By Demetra Aposporos
For centuries, writers have compared the windows on a house to the eyes of a person, and rightfully so. Windows are much more than functional ports for admitting light and air into a building; they are important architectural elements that in many instances showcase the new ideas and creative thinking popular at the time.
Take the turn of the 20th century as an example, an era when new directions in housing—as exemplified by bungalows, Foursquares, and Prairie-style homes—were coming into vogue. A close look at the ways in which these new breeds of windows differed from those in the previous century can aid owners of post-Victorian houses who plan to restore or add on to an existing building. As luck would have it, now more than ever, a host of modern window manufacturers are creating historically accurate products or, at the very least, new interpretations of originals that are a good fit for these houses.
The dramatic popularity of casements is one example of how windows changed at the turn of the 20th century. Because casement windows were hinged on one side like a door, they opened more fully to offer better ventilation and an unhindered view of the outdoors. Perhaps that helped fuel their popularity within the Arts & Crafts movement, which touted bringing the outdoors in as a major theme.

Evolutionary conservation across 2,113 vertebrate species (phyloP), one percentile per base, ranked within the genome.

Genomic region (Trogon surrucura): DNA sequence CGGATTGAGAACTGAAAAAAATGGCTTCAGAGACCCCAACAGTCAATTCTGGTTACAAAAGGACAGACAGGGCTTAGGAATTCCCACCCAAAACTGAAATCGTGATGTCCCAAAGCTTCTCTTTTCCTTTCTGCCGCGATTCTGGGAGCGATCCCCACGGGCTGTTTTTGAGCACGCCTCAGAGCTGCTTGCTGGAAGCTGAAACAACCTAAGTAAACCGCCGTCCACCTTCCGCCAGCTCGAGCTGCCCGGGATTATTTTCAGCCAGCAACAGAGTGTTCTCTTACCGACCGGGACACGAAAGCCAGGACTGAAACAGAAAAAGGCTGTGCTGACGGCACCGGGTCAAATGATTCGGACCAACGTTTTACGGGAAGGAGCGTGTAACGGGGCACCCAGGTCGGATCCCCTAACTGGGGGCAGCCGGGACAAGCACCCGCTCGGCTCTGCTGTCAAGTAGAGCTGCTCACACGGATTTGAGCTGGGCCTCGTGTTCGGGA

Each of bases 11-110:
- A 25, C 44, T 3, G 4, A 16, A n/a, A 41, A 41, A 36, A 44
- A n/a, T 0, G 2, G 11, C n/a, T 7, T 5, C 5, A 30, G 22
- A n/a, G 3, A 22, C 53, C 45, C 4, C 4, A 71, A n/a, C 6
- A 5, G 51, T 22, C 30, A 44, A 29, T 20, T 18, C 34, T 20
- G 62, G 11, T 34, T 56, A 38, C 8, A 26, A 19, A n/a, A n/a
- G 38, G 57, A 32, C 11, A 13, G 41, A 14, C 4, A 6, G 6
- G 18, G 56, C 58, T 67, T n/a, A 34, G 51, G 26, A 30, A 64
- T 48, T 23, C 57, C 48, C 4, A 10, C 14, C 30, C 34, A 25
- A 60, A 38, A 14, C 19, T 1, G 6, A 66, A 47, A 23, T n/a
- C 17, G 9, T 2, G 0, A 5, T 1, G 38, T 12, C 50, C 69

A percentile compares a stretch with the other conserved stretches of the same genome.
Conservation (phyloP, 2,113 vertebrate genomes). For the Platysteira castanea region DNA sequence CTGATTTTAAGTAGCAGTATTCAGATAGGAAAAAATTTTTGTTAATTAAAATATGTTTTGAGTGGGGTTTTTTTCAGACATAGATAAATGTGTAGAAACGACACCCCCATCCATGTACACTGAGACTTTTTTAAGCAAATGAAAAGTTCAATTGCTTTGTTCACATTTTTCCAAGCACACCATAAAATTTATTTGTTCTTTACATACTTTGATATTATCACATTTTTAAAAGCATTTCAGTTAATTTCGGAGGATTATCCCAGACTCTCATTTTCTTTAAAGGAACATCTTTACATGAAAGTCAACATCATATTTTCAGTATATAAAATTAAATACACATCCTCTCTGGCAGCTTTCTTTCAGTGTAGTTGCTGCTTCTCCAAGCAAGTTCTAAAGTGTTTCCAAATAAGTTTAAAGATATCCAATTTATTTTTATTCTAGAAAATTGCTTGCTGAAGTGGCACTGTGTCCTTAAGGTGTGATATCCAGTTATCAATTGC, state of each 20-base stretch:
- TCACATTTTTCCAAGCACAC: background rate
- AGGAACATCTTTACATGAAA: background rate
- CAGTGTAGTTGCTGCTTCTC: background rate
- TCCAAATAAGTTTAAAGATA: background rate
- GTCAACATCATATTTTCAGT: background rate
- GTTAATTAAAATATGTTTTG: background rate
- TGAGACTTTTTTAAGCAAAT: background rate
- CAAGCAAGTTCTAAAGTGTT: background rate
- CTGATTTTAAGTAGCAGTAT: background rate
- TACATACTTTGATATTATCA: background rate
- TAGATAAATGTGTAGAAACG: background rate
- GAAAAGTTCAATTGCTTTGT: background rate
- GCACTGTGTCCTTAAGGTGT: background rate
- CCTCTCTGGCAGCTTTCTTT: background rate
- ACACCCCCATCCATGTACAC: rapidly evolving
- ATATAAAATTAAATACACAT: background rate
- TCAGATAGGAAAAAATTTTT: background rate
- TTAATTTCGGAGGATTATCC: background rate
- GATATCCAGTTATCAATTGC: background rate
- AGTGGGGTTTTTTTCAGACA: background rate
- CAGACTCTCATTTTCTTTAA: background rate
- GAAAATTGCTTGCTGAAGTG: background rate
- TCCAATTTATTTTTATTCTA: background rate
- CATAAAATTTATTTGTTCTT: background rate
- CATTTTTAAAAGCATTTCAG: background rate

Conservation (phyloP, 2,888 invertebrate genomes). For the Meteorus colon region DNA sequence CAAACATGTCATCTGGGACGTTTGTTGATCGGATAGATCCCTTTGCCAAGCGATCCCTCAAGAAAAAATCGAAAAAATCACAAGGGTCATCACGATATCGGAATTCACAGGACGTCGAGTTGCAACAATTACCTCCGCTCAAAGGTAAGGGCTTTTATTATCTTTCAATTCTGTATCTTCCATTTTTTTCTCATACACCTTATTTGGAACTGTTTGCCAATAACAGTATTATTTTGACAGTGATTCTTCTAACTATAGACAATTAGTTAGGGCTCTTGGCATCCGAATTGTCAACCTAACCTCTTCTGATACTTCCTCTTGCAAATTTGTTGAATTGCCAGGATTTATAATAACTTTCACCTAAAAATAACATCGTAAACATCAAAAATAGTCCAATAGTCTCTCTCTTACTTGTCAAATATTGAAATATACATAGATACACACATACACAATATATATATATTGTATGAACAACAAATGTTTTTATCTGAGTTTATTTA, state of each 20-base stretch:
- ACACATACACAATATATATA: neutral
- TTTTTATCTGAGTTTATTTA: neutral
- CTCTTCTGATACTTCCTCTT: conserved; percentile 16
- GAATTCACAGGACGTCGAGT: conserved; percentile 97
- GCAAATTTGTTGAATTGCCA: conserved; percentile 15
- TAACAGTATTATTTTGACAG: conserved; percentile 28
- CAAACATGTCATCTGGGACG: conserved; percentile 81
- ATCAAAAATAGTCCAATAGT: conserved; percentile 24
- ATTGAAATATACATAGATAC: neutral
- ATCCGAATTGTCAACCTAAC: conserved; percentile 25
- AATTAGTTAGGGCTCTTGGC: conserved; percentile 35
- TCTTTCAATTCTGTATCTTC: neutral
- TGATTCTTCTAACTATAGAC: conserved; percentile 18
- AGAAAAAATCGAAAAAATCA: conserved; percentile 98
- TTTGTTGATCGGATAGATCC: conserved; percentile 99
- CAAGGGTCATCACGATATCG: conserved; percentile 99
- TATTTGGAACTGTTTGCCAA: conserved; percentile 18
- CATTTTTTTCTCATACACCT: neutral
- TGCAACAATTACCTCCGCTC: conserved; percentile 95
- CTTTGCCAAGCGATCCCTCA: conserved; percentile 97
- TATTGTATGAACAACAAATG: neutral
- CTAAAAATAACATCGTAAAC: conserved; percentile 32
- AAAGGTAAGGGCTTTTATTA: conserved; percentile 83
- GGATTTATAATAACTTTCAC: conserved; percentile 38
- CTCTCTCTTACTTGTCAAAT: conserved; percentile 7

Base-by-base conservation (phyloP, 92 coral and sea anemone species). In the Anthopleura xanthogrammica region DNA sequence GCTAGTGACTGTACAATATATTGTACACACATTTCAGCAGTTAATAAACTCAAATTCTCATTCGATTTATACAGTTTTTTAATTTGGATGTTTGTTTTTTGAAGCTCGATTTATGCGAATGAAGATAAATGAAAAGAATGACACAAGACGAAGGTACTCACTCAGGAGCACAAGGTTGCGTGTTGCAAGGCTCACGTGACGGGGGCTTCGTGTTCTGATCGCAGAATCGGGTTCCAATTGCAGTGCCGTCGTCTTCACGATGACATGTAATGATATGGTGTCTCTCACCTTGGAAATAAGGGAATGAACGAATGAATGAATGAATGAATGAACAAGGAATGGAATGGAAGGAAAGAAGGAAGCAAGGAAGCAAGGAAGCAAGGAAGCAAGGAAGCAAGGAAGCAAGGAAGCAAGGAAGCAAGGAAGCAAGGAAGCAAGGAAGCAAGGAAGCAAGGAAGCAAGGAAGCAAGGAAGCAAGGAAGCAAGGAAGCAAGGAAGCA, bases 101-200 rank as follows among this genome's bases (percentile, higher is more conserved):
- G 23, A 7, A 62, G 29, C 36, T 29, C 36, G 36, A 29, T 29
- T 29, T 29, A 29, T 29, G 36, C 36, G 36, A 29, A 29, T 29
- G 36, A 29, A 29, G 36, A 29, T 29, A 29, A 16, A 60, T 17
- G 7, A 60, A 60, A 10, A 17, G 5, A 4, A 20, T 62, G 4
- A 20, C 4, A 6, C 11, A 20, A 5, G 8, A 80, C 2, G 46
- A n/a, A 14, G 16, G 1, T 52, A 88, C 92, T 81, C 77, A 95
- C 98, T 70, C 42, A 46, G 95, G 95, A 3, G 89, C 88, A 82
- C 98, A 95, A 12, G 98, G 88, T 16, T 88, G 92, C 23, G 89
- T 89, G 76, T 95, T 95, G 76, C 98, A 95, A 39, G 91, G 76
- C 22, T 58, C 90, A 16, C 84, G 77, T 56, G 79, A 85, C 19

Casements were also viewed as a fresh step away from sash windows. Stephen Calloway writes in Elements of Style, “In the early years of the Arts and Crafts movement sash windows were associated with iniquitous, modern plate glass.” Of course, in addition to being a modern, less formal window treatment, casements afforded some nice decorative options, too. Because they presented a continuous stretch of glass unbroken by sash, they could display muntin patterns designed to produce a bigger impact.
In fact, muntins appeared in a variety of shapes on early 20th-century casements and were used with great creativity to add to a building’s overall warmth and charm. In a 1902 issue of The Craftsman, Irene Sargent writes, “The English home-feeling can be inspired by muntined windows with quaint shutters.” That may be why so many bungalows feature vernacular, decorated wooden casements. Typical lights could include diamond shapes, which tweaked designs that originated on medieval buildings, and lozenge shapes—elongated rectangles ending in a point—which were new and unique at the time.